The Shadowboxers Relish Opportunity to Open for Mentor Justin Timberlake

by

comment
COURTESY OF PMK*BNC
  • Courtesy of PMK*BNC
The Shadowboxers — singer-songwriters Scott Tyler, Matt Lipkins and Adam Hoffman — met nine years ago in college in Atlanta and began performing at events and parties.

Like many bands, they mostly played cover tunes as they tried to find their original sound. Once they graduated from college, they moved to Nashville and continued to refine their pop/soul sound.

"Our biggest influence is soul music from the '70s and '80s — Jackson Five, Stevie Wonder, Earth Wind and Fire, all that good stuff," says Hoffman in a recent conference call with Tyler and Lipkins. "We're also really influenced by '90s hip-hop and a lot of current music as well."

"We wrote original music from the very beginning, but no one cared about it, so we had to play covers," adds Tyler. "We were writing intricate harmony songs that we would try out at writers' nights, but then we would turn around and play parties, and we'd have to play songs that people would dance to. That was one of the reasons why we wanted to write up-tempo songs. We wanted to work those into the set lists."

He describes playing covers as a "learning experience."

"We owe our identity to that," he says. "We had to make songs our own. We never cover a song straight-up. You have to make them your own."

On a whim, the band covered Justin Timberlake's "Pusher Love Girl" and posted the track on YouTube.

"We were sort of in a lull with our musical output, so we decided that the first Tuesday of every month, we would put out a cover of a song we love," says Tyler. "It wouldn't be a song of the moment. We wanted find a way to get to people and to show who we were. The first song was by CSN and the second was Paul Simon. We did Haim and then we did 'Pusher Love Girl' because the [2013 Timberlake album] The 20/20 Experience had just come out and then we did songs by Frank Ocean and Ladysmith Black Mambazo. We did Stevie Wonder. We did all kinds of songs that we love."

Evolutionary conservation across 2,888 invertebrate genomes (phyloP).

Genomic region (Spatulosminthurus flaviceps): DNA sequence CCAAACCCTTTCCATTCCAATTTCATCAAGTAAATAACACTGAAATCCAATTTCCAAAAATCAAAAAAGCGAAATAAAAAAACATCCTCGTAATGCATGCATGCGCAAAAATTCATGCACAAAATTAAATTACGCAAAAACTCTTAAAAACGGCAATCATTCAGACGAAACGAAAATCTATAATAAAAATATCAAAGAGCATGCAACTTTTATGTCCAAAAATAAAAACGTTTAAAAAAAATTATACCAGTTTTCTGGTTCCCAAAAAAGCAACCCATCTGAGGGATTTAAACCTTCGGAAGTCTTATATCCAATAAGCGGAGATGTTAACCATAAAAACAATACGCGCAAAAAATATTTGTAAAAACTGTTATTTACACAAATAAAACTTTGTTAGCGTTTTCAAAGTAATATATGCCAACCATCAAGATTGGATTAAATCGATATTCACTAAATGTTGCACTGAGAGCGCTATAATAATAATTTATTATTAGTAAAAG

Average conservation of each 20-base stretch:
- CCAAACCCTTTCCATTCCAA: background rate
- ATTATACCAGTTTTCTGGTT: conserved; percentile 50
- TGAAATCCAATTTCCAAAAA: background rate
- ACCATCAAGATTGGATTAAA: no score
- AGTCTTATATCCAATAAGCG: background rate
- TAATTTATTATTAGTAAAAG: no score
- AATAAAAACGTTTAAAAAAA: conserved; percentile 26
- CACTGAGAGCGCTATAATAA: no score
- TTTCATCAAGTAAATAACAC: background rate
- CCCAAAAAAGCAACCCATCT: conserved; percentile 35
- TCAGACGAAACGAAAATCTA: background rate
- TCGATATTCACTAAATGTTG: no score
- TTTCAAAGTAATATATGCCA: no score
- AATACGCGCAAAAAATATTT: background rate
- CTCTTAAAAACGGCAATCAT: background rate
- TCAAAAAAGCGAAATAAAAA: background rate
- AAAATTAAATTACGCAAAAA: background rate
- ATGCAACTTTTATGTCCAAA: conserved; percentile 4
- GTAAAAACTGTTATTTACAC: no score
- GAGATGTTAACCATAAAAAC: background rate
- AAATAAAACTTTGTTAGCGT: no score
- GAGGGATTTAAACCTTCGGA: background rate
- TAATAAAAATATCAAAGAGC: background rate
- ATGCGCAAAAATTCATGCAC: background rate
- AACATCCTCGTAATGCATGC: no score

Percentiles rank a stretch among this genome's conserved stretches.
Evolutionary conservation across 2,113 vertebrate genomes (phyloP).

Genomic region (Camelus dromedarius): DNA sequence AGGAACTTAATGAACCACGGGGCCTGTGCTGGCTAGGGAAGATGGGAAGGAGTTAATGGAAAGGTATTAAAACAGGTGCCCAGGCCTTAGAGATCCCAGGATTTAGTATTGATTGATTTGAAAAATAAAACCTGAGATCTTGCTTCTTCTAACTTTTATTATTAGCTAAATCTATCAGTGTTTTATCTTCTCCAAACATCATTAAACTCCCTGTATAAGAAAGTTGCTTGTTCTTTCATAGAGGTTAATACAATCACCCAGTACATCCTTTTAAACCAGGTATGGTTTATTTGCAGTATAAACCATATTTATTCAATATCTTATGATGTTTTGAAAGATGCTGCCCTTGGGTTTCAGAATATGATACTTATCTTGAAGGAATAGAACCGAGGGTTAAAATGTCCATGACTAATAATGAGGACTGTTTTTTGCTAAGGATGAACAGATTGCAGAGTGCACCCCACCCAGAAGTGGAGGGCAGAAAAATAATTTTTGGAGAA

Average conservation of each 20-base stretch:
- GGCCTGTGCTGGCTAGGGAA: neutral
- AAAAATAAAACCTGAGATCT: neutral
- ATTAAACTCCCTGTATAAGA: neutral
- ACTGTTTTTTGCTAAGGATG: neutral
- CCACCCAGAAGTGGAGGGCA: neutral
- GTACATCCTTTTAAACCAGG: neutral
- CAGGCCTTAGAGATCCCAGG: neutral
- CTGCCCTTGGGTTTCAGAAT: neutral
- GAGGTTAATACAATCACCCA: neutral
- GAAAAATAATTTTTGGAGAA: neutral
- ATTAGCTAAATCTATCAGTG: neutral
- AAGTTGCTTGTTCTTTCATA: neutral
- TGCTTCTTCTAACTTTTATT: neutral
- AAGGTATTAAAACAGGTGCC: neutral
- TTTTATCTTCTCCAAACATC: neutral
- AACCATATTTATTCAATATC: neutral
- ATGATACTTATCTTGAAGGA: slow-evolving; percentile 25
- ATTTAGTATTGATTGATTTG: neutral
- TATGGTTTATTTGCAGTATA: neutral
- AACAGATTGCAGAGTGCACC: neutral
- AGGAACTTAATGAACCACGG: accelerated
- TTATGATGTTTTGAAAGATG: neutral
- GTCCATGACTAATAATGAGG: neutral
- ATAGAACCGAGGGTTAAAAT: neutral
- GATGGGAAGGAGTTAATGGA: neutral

Timberlake heard "Pusher Love Girl" because the guys tweeted to him about it, not really thinking he'd respond. He took them to dinner and signed them to his record label. He's even produced their new EP, Apollo, and has enlisted them to accompany him on his current tour. The band will open for Timberlake when he performs at 7:30 p.m. on Saturday, March 31, at Quicken Loans Arena.

"One of the reasons he reached out was because he heard the other covers and saw that we have similar tastes," says Tyler.

The guys describe the dinner with Timberlake as something surreal.

"We shot the shit for an hour-and-a-half," says Hoffman. "After we talked for a while, he said he wanted to help us in whatever way he could and be our big brother. From that point on, we started writing and recording every single day. We sent him demos and he sent back feedback. He wanted to produce. We got in the studio, and it all came together."

Working on Apollo with Timberlake and K-Kov, who also produced it, proved to be an eye-opening experience.

"One of the coolest things about the recording process was to have Justin and K-Kov in the room," says Tyler. "That added another ingredient to the pot. We've been writing together and playing together for over nine years. We feel like we tried every combination of our voices and abilities. That's a good thing, but it was kind of limiting because we subconsciously created boundaries for what we could do. They shattered those boundaries. They had us do things that are much bolder. The songs have more swagger and confidence than they would have had if it were just the three of us."

The Prince-like single "Hot Damn!" distills the band's R&B, pop and funk impulses with soulful vocals, funky bass riffs and percolating synthesizers.

"The end result is that from the intro to the lyrics to the way it adds rhythmic layers and energy, it's as much of a punch as we can throw," says Tyler. "We brought in a lyric — the 'if it's only love' part. I thought that would be the chorus. We made it the verse, and we had to write a better chorus. The rest of the song had to elevate. It was like if we opened with our closer and everything behind it has to be better. We had that mentality going in."

He says the band has struggled to capture the energy it displays on stage in the studio.

"We played 300 or so shows before we ever recorded a song," says Tyler. "That's the opposite of what most bands do. Our live show is where we're most comfortable. This time was the first time we could get recordings that have that energy of what we do live."

By the year's end, the group will have played arenas with one of the biggest pop stars in the world. How will it ever top that?

"I think we don't want to get too ahead of ourselves, and we want to focus on the tour and deliver in the best way we can," says Tyler. "We have a lot more material we're excited to release after the EP. This is the start of the train moving, and we want to keep it going for as long as possible. We want to release more music and tour on our own and hopefully this will all have it build on itself. We have no plans to stop. This bus is staying on the road."




Add a comment